Nepali Times
Spam, spammer, spammest


When, of the six new emails in your inbox, four are advertising everything from home mortgages to cheap Viagra, it seems like ISPs should do more about unsolicited mail (aka spam). But, perhaps surprisingly, there are actually some measures in place to stop the clutter. Considering half of all emails an ISP receives are junk, your inbox could easily be in even worse shape.

Currently, most Nepali ISPs, including Mercantile, Worldlink and Infocom, use an online database called the Realtime Blackhole List (RBL). As mails come through, the sender addresses are checked against the RBL database, which lists known spam mailers and filters out emails from these senders. Unfortunately, this can lead to some legitimate mails (called 'false negatives' in industry jargon) being dumped as well.

There are similar problems with SpamAssassin, the other major spam control method currently in use. This software is meant to automatically identify spam on the basis of some characteristic features of junk mails, such as headers that try to make it seem like a valid email, and style, keywords and disclaimers in the text. The program also uses spam-tracking databases and blacklists of spam senders. Currently, Worldlink uses this program, and Mercantile is likely to start soon.

It is also possible for individual users to install email filters to block junk mail. Often, these are permission-based tools, which only allow emails from addresses included in your address book or on a 'whitelist' to reach your inbox. This can be tricky though, because if you occasionally receive unexpected email that you want to get, blocking every unknown server won't work. A new type of filtering, called challenge/response, or CR, remedies this problem. When an email comes in from an unknown sender, the CR tool responds with a message asking the sender to perform some action, such as clicking a link. Virtually all spam mailers generally use fake email addresses, and so never respond, and therefore only people sending genuine emails get past the filter.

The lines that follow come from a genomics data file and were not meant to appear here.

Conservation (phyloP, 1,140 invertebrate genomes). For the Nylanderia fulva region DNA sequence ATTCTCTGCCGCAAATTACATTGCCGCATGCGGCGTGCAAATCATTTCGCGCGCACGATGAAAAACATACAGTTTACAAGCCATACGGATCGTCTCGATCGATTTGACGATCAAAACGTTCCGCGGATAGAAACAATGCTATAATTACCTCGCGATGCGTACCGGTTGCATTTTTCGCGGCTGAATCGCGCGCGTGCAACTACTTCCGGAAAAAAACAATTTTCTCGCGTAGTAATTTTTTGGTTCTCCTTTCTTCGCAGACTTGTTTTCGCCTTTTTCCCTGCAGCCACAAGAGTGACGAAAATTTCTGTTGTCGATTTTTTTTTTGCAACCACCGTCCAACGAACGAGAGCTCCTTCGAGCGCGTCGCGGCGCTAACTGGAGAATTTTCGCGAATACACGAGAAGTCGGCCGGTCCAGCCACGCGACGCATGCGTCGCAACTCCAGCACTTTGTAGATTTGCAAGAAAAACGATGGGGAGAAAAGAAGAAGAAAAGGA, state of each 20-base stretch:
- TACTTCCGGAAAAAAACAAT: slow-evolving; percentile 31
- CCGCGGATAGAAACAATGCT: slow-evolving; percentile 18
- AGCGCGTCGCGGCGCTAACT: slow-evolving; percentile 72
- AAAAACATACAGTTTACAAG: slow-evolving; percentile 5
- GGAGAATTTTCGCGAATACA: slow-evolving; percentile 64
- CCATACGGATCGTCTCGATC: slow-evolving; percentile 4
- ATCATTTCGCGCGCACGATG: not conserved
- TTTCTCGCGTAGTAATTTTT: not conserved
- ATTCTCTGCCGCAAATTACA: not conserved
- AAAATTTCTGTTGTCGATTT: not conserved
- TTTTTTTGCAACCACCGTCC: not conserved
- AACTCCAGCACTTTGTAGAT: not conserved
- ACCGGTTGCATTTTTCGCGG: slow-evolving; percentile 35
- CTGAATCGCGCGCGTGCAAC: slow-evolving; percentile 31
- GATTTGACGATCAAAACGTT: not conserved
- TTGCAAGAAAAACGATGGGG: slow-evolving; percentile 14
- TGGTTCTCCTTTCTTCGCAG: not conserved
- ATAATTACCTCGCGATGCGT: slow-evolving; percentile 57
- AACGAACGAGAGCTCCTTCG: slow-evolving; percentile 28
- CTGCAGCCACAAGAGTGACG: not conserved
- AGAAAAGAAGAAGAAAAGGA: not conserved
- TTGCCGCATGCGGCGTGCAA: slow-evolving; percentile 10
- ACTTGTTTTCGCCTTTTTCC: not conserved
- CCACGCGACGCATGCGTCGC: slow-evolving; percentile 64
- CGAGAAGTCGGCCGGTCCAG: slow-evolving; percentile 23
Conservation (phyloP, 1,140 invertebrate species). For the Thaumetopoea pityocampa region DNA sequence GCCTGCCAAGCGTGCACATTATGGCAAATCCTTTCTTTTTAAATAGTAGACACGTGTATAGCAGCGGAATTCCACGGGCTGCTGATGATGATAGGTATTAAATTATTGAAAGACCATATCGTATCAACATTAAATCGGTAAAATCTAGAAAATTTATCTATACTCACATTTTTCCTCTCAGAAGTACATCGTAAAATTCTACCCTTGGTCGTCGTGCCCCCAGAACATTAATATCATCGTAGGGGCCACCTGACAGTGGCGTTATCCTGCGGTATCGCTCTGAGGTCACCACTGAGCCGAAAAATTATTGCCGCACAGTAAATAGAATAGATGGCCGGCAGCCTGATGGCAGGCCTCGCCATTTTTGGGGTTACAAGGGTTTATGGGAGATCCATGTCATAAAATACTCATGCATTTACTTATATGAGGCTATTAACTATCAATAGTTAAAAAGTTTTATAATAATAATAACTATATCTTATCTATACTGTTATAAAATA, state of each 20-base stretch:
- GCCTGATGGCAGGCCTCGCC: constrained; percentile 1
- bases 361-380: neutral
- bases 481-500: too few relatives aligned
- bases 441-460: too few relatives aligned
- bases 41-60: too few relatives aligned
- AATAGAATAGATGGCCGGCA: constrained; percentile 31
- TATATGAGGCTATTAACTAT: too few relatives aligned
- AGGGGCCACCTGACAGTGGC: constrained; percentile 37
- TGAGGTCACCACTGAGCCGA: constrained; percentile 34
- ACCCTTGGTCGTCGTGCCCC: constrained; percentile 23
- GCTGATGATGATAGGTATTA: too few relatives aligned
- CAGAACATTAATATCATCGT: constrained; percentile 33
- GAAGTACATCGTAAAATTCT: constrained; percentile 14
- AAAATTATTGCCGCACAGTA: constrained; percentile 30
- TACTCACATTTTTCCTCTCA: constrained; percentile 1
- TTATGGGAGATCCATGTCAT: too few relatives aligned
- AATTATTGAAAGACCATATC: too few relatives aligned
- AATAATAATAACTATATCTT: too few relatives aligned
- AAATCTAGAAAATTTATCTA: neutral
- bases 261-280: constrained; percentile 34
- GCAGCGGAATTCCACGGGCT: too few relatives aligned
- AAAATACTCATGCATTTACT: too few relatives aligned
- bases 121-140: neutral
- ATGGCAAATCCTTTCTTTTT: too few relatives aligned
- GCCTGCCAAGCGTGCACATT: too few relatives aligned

Instead of just depending on your ISP or filters, there are a few things you can do to prevent and reduce spam. Avoid posting your email address online. Often sites will ask for your address so they can send you updates or to include you in forums, message boards and newsgroups. Spammers use automated systems to search these sources, or sometimes the sites themselves sell lists to someone looking for valid email addresses. Spammers can also get addresses off emails that have been forwarded, which often accumulate hundreds of email addresses.

The smartest thing is to not pass on forwarded messages, and ask your friends not to send them to you either. However, if you feel it is important to pass on the message, you can cut and paste the relevant text and only pass that on, instead of the original mail with all the accumulated addresses. Entering your friend's email addresses in the bcc line (blank carbon copy) will help protect your friends against spam, as their email address will not appear in the message even if they send it to other people.

Binaya Joshi, system administrator at Mercantile, has a final piece of advice: don't respond to spam mail in any way, especially clicking on the 'unsubscribe' link that many spammers try to trick you with. Spam mailing lists often contain inactive or nonexistent email addresses, so by responding, it is like confirming that you have an active account, making it likely you'll get even more spam.

Bhushan Shilpakar is the Nepali Times web master, and will not post his email address here for fear of spammers.

(11 JAN 2013 - 17 JAN 2013)